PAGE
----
Liz Cheney, who was trailing in polls by somewhere between 30 and 50 points, announced today that she is ending her Senate primary campaign against Republican Mike Enzi, a campaign that had been launched on the premise that Enzi, a man with a 93 percent lifetime American Conservative Union score, was a bleeding-heart liberal whose efforts in the upper chamber were not nearly filibustery enough. Cheney cited "serious health issues" in her family, implying that it has to do with one of her children, though she couldn't help wrapping it some gag-inducing baloney: " My children and their futures were the motivation for our campaign and their health and well being will always be my overriding priority." In any case, if one of Cheney's children is ill, everyone certainly wishes him or her a speedy recovery. But what can we make of the failure of Cheney's campaign?
For starters, it's a reminder that celebrity comes in many forms, and guarantees almost nothing in electoral politics apart from some initial attention. Sure, the occasional coke-snorting TV anchor can parlay his time in front of the camera into an election win, but having a familiar name isn't enough. If you look at all the sons, daughters, and wives (not too many husbands) of politicians who went on to get elected, the successful ones chose their races carefully, not challenging a strong incumbent in a state they hadn't lived in since they were little kids.
As my friend Cliff Schecter tweeted, next on Liz Cheney's agenda is moving back to Virginia next week, then getting on Meet the Press. After all, Wyoming is a nice place to run for office from, but you wouldn't want to live there. Or at least, you can't live there if you want to be part of the action in Washington, and it sure seemed that Wyoming Republican voters sensed that Cheney was just a tourist in their fine state.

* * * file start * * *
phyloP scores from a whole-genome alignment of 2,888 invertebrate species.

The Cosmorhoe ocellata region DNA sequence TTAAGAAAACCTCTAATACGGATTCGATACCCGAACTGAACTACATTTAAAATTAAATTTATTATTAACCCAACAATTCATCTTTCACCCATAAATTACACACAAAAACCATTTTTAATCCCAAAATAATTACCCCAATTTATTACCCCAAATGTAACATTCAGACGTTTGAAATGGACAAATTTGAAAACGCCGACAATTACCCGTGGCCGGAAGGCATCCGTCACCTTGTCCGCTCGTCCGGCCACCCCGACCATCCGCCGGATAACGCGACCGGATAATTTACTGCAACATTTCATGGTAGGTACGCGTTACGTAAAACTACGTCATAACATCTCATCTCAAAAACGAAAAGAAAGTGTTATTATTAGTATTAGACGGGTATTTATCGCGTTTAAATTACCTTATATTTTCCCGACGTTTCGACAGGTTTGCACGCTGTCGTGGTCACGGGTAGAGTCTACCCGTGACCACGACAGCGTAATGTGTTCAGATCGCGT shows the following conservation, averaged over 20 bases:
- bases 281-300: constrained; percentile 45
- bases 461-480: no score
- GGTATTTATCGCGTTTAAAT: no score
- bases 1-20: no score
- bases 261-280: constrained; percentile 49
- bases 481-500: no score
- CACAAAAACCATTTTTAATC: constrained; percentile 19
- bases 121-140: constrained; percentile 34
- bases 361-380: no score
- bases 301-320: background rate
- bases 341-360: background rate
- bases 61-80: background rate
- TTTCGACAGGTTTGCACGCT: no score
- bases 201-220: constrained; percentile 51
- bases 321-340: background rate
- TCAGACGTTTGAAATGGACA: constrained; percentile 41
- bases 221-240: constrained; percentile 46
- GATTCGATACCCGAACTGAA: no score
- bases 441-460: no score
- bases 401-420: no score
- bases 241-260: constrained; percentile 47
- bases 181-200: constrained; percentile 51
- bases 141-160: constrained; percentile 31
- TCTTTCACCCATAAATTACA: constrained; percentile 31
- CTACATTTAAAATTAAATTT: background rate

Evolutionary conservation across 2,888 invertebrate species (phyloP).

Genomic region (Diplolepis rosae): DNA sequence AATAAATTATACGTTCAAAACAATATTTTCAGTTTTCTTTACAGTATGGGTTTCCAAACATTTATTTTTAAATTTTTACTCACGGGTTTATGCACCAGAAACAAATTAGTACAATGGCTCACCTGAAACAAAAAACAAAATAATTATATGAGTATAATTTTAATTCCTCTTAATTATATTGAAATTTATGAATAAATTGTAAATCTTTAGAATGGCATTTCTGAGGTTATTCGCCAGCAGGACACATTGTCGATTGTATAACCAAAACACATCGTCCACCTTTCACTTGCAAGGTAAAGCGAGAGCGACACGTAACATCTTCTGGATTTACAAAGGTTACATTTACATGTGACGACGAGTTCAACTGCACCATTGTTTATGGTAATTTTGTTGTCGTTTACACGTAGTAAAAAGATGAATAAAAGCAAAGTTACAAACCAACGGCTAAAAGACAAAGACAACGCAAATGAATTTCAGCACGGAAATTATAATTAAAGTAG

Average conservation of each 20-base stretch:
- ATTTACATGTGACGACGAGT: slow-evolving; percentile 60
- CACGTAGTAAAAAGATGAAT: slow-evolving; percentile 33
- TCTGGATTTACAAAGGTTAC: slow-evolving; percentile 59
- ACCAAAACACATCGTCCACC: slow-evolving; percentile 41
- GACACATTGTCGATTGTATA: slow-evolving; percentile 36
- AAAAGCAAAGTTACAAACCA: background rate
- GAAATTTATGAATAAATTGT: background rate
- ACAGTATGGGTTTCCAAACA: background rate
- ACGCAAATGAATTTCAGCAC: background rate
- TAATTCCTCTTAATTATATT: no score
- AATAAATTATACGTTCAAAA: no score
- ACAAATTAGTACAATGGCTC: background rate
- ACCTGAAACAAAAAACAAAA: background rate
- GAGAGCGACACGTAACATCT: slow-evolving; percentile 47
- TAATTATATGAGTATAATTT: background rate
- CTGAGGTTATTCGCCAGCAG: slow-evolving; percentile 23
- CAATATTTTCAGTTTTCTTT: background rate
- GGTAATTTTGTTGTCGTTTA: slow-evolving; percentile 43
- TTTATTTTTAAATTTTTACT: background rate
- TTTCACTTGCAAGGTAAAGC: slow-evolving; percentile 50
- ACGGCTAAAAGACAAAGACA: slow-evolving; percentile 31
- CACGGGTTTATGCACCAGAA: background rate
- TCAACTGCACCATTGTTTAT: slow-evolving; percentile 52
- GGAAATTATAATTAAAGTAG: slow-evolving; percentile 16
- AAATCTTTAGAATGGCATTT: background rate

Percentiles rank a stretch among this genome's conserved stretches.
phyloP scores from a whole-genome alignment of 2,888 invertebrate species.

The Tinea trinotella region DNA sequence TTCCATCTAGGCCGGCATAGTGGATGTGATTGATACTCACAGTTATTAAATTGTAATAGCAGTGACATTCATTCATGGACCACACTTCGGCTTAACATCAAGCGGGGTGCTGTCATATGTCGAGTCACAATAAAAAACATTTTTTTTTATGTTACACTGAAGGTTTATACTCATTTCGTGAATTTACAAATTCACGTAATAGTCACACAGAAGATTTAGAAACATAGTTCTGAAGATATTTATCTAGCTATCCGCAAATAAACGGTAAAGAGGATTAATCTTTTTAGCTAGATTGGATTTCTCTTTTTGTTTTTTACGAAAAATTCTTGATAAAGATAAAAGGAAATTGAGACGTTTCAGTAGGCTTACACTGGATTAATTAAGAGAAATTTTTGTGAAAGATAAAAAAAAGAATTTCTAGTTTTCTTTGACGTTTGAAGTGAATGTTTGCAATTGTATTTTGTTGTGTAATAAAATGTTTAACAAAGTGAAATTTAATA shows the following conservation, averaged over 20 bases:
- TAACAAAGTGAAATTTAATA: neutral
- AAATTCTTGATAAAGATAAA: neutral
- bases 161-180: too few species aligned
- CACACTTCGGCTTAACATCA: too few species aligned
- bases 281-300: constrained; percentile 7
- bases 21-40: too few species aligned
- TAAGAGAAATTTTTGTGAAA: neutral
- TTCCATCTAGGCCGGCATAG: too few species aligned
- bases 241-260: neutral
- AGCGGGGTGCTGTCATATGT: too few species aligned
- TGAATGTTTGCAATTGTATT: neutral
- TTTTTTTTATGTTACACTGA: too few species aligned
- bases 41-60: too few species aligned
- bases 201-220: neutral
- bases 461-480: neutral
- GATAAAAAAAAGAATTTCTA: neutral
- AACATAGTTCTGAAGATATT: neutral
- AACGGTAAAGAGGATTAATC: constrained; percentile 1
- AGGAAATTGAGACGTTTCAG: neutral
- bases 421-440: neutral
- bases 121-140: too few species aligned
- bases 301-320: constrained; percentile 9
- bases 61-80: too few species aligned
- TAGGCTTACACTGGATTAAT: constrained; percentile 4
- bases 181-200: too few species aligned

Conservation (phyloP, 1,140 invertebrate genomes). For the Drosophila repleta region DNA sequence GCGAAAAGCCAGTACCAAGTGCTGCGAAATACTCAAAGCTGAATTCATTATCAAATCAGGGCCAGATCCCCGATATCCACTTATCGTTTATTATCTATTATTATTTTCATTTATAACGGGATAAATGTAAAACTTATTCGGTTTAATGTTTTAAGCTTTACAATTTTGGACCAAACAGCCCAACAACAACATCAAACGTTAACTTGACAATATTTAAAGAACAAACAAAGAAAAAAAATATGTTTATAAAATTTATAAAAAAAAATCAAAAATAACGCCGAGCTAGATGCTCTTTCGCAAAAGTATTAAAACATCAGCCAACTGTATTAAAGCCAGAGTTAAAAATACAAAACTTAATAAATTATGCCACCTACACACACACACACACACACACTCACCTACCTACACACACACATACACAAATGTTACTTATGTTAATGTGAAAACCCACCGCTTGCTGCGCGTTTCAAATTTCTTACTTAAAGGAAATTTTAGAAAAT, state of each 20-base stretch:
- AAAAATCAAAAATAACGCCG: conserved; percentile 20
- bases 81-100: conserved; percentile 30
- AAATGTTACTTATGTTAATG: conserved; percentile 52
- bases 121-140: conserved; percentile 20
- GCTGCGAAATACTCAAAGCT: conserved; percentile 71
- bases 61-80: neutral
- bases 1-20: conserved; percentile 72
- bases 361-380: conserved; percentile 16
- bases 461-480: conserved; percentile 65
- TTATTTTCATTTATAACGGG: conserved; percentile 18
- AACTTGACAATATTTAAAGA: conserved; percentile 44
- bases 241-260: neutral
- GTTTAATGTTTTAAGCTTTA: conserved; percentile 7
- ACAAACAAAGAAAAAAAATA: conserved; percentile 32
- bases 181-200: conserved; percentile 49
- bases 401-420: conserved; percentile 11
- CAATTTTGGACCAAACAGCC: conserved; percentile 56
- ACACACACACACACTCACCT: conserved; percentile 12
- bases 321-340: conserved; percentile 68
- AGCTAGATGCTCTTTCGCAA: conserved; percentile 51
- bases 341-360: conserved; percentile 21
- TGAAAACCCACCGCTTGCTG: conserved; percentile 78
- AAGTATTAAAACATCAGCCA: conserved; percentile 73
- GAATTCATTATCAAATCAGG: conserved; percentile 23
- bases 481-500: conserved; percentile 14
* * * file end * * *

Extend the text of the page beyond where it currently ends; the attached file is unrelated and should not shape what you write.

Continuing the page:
This is something I've been going on about for a long time, that so many conservatives wax rhapsodic about small towns and The Heartland, yet they live in big cities on the East Coast, one in particular. Now of course, it's difficult to have a career as a pundit if you live in Buford, WY (population: 1, seriously). But that's kind of the point. Liz Cheney grew up in Virginia because her dad was an important guy doing important things in government. It would have been ridiculous for him to keep his family back in Wyoming, all the fine opportunities for fly-fishing not withstanding, so for the Cheneys it became the place they're from, not the place they live.
Your average conservative Republican congressman spends his time in office railing against the Gomorrah on the Potomac and extolling the virtues of the common folk back in Burgsville, but what happens when he retires or loses an election? He buys a nice townhouse in the Virginia suburbs and becomes a lobbyist, electing to live out his days in the very place he told his constituents was a hellhole he couldn't wait to get out of.
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